White Privilege: Confessions of a Poor White Girl by Cynthia Garrity-Bond


Worth the read. I am a white mother with a 1/2 Nigerian daughter who is not very dark and who many think is Polynesian because of the way she looks. My grandson’s father is Mexican and Spanish. My grandson also is part Nigerian, Swiss German (from me), a little of other European, and Navaho. He has straight black hair, light skin, and obsidian eyes. When people ask what he is and he answers, they often think he is lying.  I did not grow up in poverty. My daughter is educated. She has a Masters Degree in Nursing and I have a Ph.D. Nevertheless, she has experienced discrimination and people have made comments to me such as, “Your daughter is really doing well for a Black girl”. Seriously!! In this country both class and race matter and get intertwined in all sorts of complex ways. No one says to an educated white woman with a good job, “You are really doing well for a white girl.”

cynthia garrity bondRecently FAR contributor Sara Frykenberg posted an article to Facebook that caused me to think again about the now-famous essay by Peggy McIntosh, “White Privilege: Unpacking the Invisible Knapsack.” In “Explaining White Privilege to a Broke White Person,” Gina Crosley-Corcoran does an excellent job of including issues of class, meaning poverty, into the discourse about race and privilege using the theory of intersectionality.  If I am honest, the tensions between race and poverty have made the owning my white privilege challenging.

Like Crosley-Corcoran, I was raised in poverty. After my parents divorced in the early 1960s, our fall into poverty was pronounced.  My mother liked to move, so much so that I attended no less than 15 different schools before high school.  We lived in one house for two years without hot water. I learned early on the stigma of poverty, when even a Catholic school uniform could not…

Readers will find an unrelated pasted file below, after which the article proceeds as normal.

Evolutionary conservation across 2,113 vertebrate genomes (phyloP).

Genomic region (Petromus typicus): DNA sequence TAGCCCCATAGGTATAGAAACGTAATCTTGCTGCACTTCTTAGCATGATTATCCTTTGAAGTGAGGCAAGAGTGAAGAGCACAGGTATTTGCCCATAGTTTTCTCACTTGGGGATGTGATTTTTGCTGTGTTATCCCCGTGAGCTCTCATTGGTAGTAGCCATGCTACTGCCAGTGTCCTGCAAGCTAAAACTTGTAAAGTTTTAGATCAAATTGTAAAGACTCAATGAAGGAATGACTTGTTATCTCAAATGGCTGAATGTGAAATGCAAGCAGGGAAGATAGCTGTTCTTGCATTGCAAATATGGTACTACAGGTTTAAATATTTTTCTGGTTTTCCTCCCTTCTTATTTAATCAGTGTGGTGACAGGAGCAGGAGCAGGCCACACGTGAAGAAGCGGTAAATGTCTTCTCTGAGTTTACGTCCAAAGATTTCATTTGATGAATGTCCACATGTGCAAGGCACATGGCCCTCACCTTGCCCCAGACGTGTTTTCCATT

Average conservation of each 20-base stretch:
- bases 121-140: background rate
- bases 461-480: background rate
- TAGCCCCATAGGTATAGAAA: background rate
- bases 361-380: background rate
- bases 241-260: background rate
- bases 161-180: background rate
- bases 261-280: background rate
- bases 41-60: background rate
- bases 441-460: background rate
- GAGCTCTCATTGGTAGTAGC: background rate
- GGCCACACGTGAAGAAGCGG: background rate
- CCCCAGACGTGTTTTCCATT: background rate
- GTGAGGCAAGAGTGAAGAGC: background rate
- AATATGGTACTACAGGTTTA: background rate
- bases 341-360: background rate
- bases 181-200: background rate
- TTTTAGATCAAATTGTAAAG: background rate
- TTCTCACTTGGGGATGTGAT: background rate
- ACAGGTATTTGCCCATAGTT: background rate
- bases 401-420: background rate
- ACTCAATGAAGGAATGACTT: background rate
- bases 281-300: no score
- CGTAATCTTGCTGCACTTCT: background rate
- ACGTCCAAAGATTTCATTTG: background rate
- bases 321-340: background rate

View original post 818 more words

Dealing with Despair by Carol P. Christ


This blog post also notes that cities and small towns use traffic tickets for minor violations to fund their governments. Immediately, I thought of a tiny town on the highway from Amarillo to Dallas that rakes in huge amounts of money this way. Then this morning I just read of another incident where police killed a black man who, instead of having a gun as police claimed, had his hands up in the air–from a surveillance camera nearby. The police officers in question had on body cameras–that footage has not yet been released. I am quite sure we will hear more about that one even if it has not been on the national news yet.

Philando Castile, school cafeteria worker, killed driving while black Philando Castile, school cafeteria worker, killed driving while black

In a state of shock after the police shootings of Alton Sterling and Philando Castile, I turned to my Facebook feed, looking for community in my grief and hoping to make sense of what had happened. The statement, “He would not have been shot if he had been white,” referring to Philando Castile, appeared several times. The first time I saw it, I responded, “He would not even have been stopped if he had been white.” Think about it if you are white: how many times have you been pulled over by the police?

I can answer that question: in the United States, only once, and that was because I made a second illegal U-turn at the same stop-lighted intersection as a teenager.  The policeman issued me two tickets, stating that he had been willing to let the first offence go…

View original post 780 more words